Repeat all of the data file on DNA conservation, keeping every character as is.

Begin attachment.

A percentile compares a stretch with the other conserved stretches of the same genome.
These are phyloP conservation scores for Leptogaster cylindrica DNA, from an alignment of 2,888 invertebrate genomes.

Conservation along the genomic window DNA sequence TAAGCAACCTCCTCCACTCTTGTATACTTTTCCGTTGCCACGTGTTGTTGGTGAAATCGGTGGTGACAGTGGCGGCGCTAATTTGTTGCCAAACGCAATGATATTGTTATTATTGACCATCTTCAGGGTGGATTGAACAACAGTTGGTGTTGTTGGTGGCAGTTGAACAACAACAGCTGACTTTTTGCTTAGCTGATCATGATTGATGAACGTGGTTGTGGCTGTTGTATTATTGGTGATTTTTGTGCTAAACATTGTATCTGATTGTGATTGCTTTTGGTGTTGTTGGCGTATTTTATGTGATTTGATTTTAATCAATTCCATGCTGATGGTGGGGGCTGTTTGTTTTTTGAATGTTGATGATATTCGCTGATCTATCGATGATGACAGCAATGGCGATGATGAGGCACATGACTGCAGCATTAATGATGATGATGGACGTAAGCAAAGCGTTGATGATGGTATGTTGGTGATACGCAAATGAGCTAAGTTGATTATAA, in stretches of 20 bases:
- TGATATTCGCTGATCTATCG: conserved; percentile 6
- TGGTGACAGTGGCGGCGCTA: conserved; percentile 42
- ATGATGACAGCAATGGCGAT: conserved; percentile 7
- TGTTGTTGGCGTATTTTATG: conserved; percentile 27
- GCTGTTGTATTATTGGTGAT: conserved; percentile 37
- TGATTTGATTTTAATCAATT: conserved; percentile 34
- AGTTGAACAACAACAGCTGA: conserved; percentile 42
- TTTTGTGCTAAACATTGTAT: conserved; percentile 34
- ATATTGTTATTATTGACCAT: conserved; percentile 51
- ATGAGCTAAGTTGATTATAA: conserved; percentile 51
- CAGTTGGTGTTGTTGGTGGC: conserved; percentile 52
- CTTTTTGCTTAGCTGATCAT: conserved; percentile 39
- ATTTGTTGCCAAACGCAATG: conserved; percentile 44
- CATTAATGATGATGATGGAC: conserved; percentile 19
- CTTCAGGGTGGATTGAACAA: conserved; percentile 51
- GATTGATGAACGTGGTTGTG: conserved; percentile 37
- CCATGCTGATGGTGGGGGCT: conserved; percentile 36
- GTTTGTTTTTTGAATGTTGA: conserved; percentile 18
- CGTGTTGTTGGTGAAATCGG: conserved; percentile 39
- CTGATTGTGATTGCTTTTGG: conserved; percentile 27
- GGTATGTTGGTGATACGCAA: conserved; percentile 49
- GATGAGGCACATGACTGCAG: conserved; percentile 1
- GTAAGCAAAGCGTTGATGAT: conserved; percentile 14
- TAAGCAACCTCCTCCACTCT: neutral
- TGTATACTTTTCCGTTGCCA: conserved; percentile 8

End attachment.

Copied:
A percentile compares a stretch with the other conserved stretches of the same genome.
These are phyloP conservation scores for Leptogaster cylindrica DNA, from an alignment of 2,888 invertebrate genomes.

Conservation along the genomic window DNA sequence TAAGCAACCTCCTCCACTCTTGTATACTTTTCCGTTGCCACGTGTTGTTGGTGAAATCGGTGGTGACAGTGGCGGCGCTAATTTGTTGCCAAACGCAATGATATTGTTATTATTGACCATCTTCAGGGTGGATTGAACAACAGTTGGTGTTGTTGGTGGCAGTTGAACAACAACAGCTGACTTTTTGCTTAGCTGATCATGATTGATGAACGTGGTTGTGGCTGTTGTATTATTGGTGATTTTTGTGCTAAACATTGTATCTGATTGTGATTGCTTTTGGTGTTGTTGGCGTATTTTATGTGATTTGATTTTAATCAATTCCATGCTGATGGTGGGGGCTGTTTGTTTTTTGAATGTTGATGATATTCGCTGATCTATCGATGATGACAGCAATGGCGATGATGAGGCACATGACTGCAGCATTAATGATGATGATGGACGTAAGCAAAGCGTTGATGATGGTATGTTGGTGATACGCAAATGAGCTAAGTTGATTATAA, in stretches of 20 bases:
- TGATATTCGCTGATCTATCG: conserved; percentile 6
- TGGTGACAGTGGCGGCGCTA: conserved; percentile 42
- ATGATGACAGCAATGGCGAT: conserved; percentile 7
- TGTTGTTGGCGTATTTTATG: conserved; percentile 27
- GCTGTTGTATTATTGGTGAT: conserved; percentile 37
- TGATTTGATTTTAATCAATT: conserved; percentile 34
- AGTTGAACAACAACAGCTGA: conserved; percentile 42
- TTTTGTGCTAAACATTGTAT: conserved; percentile 34
- ATATTGTTATTATTGACCAT: conserved; percentile 51
- ATGAGCTAAGTTGATTATAA: conserved; percentile 51
- CAGTTGGTGTTGTTGGTGGC: conserved; percentile 52
- CTTTTTGCTTAGCTGATCAT: conserved; percentile 39
- ATTTGTTGCCAAACGCAATG: conserved; percentile 44
- CATTAATGATGATGATGGAC: conserved; percentile 19
- CTTCAGGGTGGATTGAACAA: conserved; percentile 51
- GATTGATGAACGTGGTTGTG: conserved; percentile 37
- CCATGCTGATGGTGGGGGCT: conserved; percentile 36
- GTTTGTTTTTTGAATGTTGA: conserved; percentile 18
- CGTGTTGTTGGTGAAATCGG: conserved; percentile 39
- CTGATTGTGATTGCTTTTGG: conserved; percentile 27
- GGTATGTTGGTGATACGCAA: conserved; percentile 49
- GATGAGGCACATGACTGCAG: conserved; percentile 1
- GTAAGCAAAGCGTTGATGAT: conserved; percentile 14
- TAAGCAACCTCCTCCACTCT: neutral
- TGTATACTTTTCCGTTGCCA: conserved; percentile 8